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Campus Critique

Last updated on November 13, 2019

 

Transcription:

5:02-10:00

CT: The other thing is you feel like you see a lot of ramps around campus, but the actual navigation of those ramps aren’t as easy as you want them to be when getting from a certain building to another. For instance, the science center to Campion, there is a nice little ramp for you, but if you’re going from Barbelin to Opake it is a weird route you’re going to take

MD: Yeah, it’s the same thing for Mandeville to the science center. There’s no ramps and you have to be very careful on it and it’s the campus is pretty knew, but there’s some issues they need to change out. What buildings should we start off with?

CT: I’ll talk about the library first. I checked out and the first thing I noticed is that the entrance doors are big, heavy and glass pulling doors. There’s no way someone in a wheelchair could open these doors. From experience, I know there is an automatic way to open the door, but it can only be done if someone is sitting at the help desk. Basically you need to ask a friend to get the door opened or wait for someone to hold it for you. It’s not something someone on wheels could do on their own. also, you need to get into the library by swiping in with your SJU ID, depending on the height of your wheelchair it could be a huge inconvenience to actually swipe in. You have to reach up high and it can cause a huge problem for someone in a wheelchair. A lot of the other stuff is minor inconveniences. They do have an elevator and there is a ramp that connects the second Old and New sides, and that is pretty convenient. Something I noticed is that the quiet study areas are very close quartered and if you want to navigate through those bookshelves, you may not be able to do so in a wheelchair. It may be hard and not only that but it would be a hassle to get those chairs out of the way. It would be a huge pain and you don’t want to get in other people’s way. I also thought that printing would be a major hassle, for the same reasons swiping in would be. You have to swipe to do it and reach up high. There’s a good chance that someone on wheels won’t be able to reach up high and swipe to print their own documents. They may have to ask someone else for help which obviously is not ideal. The water fountains are OK. I thought that if I was in a wheelchair and wanted a quiet place to study, I would go third floor New side. This is because they have big desk spaces and there is a lot of room to maneuver around. These are my takeaways from the library. I wouldn’t say it’s in great condition and there are rooms for improvement.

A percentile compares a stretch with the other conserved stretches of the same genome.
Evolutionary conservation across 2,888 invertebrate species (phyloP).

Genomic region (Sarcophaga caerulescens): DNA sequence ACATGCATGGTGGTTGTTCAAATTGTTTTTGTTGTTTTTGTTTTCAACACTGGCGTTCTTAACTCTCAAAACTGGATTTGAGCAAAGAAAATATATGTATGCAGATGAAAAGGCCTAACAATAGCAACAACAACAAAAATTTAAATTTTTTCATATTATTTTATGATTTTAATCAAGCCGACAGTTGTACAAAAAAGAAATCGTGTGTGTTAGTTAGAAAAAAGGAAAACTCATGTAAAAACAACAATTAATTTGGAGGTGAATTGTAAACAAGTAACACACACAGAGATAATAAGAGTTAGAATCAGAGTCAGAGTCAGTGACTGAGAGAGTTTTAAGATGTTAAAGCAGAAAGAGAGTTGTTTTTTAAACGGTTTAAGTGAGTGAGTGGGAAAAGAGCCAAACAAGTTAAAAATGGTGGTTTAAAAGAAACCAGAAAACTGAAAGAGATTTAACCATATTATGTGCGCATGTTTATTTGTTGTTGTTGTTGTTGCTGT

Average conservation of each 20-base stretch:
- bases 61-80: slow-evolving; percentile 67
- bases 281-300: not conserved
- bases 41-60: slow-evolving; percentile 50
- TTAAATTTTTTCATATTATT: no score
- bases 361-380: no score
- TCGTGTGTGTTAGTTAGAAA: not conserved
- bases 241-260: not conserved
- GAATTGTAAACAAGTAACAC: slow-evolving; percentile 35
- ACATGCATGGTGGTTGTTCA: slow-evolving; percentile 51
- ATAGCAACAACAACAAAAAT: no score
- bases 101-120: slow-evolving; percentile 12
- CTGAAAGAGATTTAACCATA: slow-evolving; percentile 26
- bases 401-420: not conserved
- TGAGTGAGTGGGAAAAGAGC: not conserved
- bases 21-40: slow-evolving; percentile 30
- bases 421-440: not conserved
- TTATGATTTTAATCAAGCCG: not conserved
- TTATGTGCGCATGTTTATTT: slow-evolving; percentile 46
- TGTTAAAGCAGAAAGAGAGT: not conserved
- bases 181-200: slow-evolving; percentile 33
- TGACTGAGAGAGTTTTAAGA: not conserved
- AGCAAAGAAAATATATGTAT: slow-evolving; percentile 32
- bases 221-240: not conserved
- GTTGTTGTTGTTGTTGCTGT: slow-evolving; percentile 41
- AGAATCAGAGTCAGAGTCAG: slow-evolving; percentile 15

MD: There’s definitely open opportunities, but it’s limited.

CT: Yeah, there are places for people in wheelchairs to access and the bathrooms are good, but people do use the handicap stalls when they don’t need to. Getting up and down is doable, but it is much more doable on the new side. if you want to get to the old side, you would have to wheel across and get there like that.

MD: It is a newer building. Now, we’ll go behind the library to the Science Center. I thought the Science Center was a pretty accessible from the outside. There is a wheelchair accessible button on the entrance of the right side of the building. The one problem that I had was you go in the entrance and the elevator is on the complete other side. You have to go to the left side down the hallway and then down a hallway to the left then you get to the elevator. If you are running late to class then this can obviously take a lot of time and I did not go into the elevator physically. I wanted to try to go up and down into it to see how long it takes. It takes a lot of time, I thought the hallways were a little small. I know it’s an older building and so it might be harder for someone to move in a wheelchair. Obviously the steps are terrible, these steps are so small. It would not even be a question and even with our first guest. Someone who is just trying to walk up the steps hopping up the stairs and that is going to be a complete issue because they are very small and steep steps and barely two people can go up back and forth.

CT: Yep, those are a work out for anyone walking up on two feet they are a struggle.

MD: I know, the other day on Wednesday, I was trying to go up to the third floor up and down. Then I also noticed little things like in some of the newer building we have noticed near most the classrooms (signage) there is braille. I noticed in the science center that that was not the case anywhere. Merion has that, Mandeville does as well and that’s not the case (here). The only thing I found was a telephone symbol with Braille and I took a picture of that. Maybe we can post that later. I thought that was interesting that was the only thing that they had. The lighting was alright and at times it felt a little dark especially at night walking in there. Especially there is a back hallway too but overall it works but there definitely could be improvements. There could be a handicap accessible entrance on the left side so it’s easier to go right to the elevator instead of having to maneuver a couple hallways.

CT: Right.

MD: That was my little take.